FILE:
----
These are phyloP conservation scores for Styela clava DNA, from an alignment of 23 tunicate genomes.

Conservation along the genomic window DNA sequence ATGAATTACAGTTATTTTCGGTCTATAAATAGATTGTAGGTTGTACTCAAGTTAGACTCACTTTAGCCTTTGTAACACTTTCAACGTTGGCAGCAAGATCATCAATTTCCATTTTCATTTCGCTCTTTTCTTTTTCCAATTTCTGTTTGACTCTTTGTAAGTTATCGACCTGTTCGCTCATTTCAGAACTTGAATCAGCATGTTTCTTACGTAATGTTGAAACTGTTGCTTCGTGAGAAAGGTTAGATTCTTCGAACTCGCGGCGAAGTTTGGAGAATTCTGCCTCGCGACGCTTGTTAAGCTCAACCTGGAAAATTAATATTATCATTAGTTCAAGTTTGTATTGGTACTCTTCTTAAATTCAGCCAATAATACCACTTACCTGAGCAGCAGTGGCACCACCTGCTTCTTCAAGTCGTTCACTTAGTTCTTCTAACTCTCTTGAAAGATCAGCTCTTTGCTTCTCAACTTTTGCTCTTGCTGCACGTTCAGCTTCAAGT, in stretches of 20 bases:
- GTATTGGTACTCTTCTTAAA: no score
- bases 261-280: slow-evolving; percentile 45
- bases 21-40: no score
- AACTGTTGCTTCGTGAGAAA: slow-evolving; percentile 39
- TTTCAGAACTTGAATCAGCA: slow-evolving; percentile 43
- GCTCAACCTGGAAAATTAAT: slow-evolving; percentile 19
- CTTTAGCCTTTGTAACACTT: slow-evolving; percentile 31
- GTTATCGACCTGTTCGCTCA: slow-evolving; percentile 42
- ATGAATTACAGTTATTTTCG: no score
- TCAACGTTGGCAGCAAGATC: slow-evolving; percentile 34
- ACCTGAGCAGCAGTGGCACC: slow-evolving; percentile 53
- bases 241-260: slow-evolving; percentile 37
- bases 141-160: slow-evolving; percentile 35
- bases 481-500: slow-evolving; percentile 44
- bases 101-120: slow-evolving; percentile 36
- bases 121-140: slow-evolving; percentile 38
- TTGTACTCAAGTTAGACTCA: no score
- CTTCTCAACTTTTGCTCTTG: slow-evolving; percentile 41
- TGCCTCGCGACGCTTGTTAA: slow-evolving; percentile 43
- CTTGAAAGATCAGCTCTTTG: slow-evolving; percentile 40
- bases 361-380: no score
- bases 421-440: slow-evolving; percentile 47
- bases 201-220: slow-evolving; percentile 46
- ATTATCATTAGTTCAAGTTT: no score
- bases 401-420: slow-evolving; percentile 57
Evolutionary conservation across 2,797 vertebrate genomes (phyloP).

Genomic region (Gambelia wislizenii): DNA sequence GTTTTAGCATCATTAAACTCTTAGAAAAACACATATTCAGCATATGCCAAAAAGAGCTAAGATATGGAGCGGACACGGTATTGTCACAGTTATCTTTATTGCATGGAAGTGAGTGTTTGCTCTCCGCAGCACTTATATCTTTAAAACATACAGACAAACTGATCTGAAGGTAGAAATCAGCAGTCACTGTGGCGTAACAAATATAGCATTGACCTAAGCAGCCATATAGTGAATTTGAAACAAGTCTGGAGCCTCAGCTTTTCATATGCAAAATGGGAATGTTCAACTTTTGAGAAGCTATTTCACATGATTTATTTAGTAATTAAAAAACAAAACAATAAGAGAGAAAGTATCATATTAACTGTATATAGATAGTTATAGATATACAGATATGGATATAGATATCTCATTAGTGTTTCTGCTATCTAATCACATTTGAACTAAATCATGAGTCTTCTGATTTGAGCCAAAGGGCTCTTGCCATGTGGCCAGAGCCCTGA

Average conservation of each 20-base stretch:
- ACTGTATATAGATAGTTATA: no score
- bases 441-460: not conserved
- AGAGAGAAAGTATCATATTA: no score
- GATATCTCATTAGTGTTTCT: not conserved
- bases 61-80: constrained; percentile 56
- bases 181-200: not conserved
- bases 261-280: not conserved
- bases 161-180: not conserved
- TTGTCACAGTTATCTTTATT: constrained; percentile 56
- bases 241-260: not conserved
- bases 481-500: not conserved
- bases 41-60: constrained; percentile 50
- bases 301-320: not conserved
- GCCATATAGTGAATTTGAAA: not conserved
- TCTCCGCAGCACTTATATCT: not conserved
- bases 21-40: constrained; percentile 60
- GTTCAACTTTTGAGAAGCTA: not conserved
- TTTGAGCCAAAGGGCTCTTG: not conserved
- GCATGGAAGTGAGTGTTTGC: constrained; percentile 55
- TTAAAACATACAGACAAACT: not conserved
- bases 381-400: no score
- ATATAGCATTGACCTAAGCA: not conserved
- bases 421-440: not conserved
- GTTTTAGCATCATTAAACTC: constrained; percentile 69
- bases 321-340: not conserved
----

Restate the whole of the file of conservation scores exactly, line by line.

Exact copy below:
These are phyloP conservation scores for Styela clava DNA, from an alignment of 23 tunicate genomes.

Conservation along the genomic window DNA sequence ATGAATTACAGTTATTTTCGGTCTATAAATAGATTGTAGGTTGTACTCAAGTTAGACTCACTTTAGCCTTTGTAACACTTTCAACGTTGGCAGCAAGATCATCAATTTCCATTTTCATTTCGCTCTTTTCTTTTTCCAATTTCTGTTTGACTCTTTGTAAGTTATCGACCTGTTCGCTCATTTCAGAACTTGAATCAGCATGTTTCTTACGTAATGTTGAAACTGTTGCTTCGTGAGAAAGGTTAGATTCTTCGAACTCGCGGCGAAGTTTGGAGAATTCTGCCTCGCGACGCTTGTTAAGCTCAACCTGGAAAATTAATATTATCATTAGTTCAAGTTTGTATTGGTACTCTTCTTAAATTCAGCCAATAATACCACTTACCTGAGCAGCAGTGGCACCACCTGCTTCTTCAAGTCGTTCACTTAGTTCTTCTAACTCTCTTGAAAGATCAGCTCTTTGCTTCTCAACTTTTGCTCTTGCTGCACGTTCAGCTTCAAGT, in stretches of 20 bases:
- GTATTGGTACTCTTCTTAAA: no score
- bases 261-280: slow-evolving; percentile 45
- bases 21-40: no score
- AACTGTTGCTTCGTGAGAAA: slow-evolving; percentile 39
- TTTCAGAACTTGAATCAGCA: slow-evolving; percentile 43
- GCTCAACCTGGAAAATTAAT: slow-evolving; percentile 19
- CTTTAGCCTTTGTAACACTT: slow-evolving; percentile 31
- GTTATCGACCTGTTCGCTCA: slow-evolving; percentile 42
- ATGAATTACAGTTATTTTCG: no score
- TCAACGTTGGCAGCAAGATC: slow-evolving; percentile 34
- ACCTGAGCAGCAGTGGCACC: slow-evolving; percentile 53
- bases 241-260: slow-evolving; percentile 37
- bases 141-160: slow-evolving; percentile 35
- bases 481-500: slow-evolving; percentile 44
- bases 101-120: slow-evolving; percentile 36
- bases 121-140: slow-evolving; percentile 38
- TTGTACTCAAGTTAGACTCA: no score
- CTTCTCAACTTTTGCTCTTG: slow-evolving; percentile 41
- TGCCTCGCGACGCTTGTTAA: slow-evolving; percentile 43
- CTTGAAAGATCAGCTCTTTG: slow-evolving; percentile 40
- bases 361-380: no score
- bases 421-440: slow-evolving; percentile 47
- bases 201-220: slow-evolving; percentile 46
- ATTATCATTAGTTCAAGTTT: no score
- bases 401-420: slow-evolving; percentile 57
Evolutionary conservation across 2,797 vertebrate genomes (phyloP).

Genomic region (Gambelia wislizenii): DNA sequence GTTTTAGCATCATTAAACTCTTAGAAAAACACATATTCAGCATATGCCAAAAAGAGCTAAGATATGGAGCGGACACGGTATTGTCACAGTTATCTTTATTGCATGGAAGTGAGTGTTTGCTCTCCGCAGCACTTATATCTTTAAAACATACAGACAAACTGATCTGAAGGTAGAAATCAGCAGTCACTGTGGCGTAACAAATATAGCATTGACCTAAGCAGCCATATAGTGAATTTGAAACAAGTCTGGAGCCTCAGCTTTTCATATGCAAAATGGGAATGTTCAACTTTTGAGAAGCTATTTCACATGATTTATTTAGTAATTAAAAAACAAAACAATAAGAGAGAAAGTATCATATTAACTGTATATAGATAGTTATAGATATACAGATATGGATATAGATATCTCATTAGTGTTTCTGCTATCTAATCACATTTGAACTAAATCATGAGTCTTCTGATTTGAGCCAAAGGGCTCTTGCCATGTGGCCAGAGCCCTGA

Average conservation of each 20-base stretch:
- ACTGTATATAGATAGTTATA: no score
- bases 441-460: not conserved
- AGAGAGAAAGTATCATATTA: no score
- GATATCTCATTAGTGTTTCT: not conserved
- bases 61-80: constrained; percentile 56
- bases 181-200: not conserved
- bases 261-280: not conserved
- bases 161-180: not conserved
- TTGTCACAGTTATCTTTATT: constrained; percentile 56
- bases 241-260: not conserved
- bases 481-500: not conserved
- bases 41-60: constrained; percentile 50
- bases 301-320: not conserved
- GCCATATAGTGAATTTGAAA: not conserved
- TCTCCGCAGCACTTATATCT: not conserved
- bases 21-40: constrained; percentile 60
- GTTCAACTTTTGAGAAGCTA: not conserved
- TTTGAGCCAAAGGGCTCTTG: not conserved
- GCATGGAAGTGAGTGTTTGC: constrained; percentile 55
- TTAAAACATACAGACAAACT: not conserved
- bases 381-400: no score
- ATATAGCATTGACCTAAGCA: not conserved
- bases 421-440: not conserved
- GTTTTAGCATCATTAAACTC: constrained; percentile 69
- bases 321-340: not conserved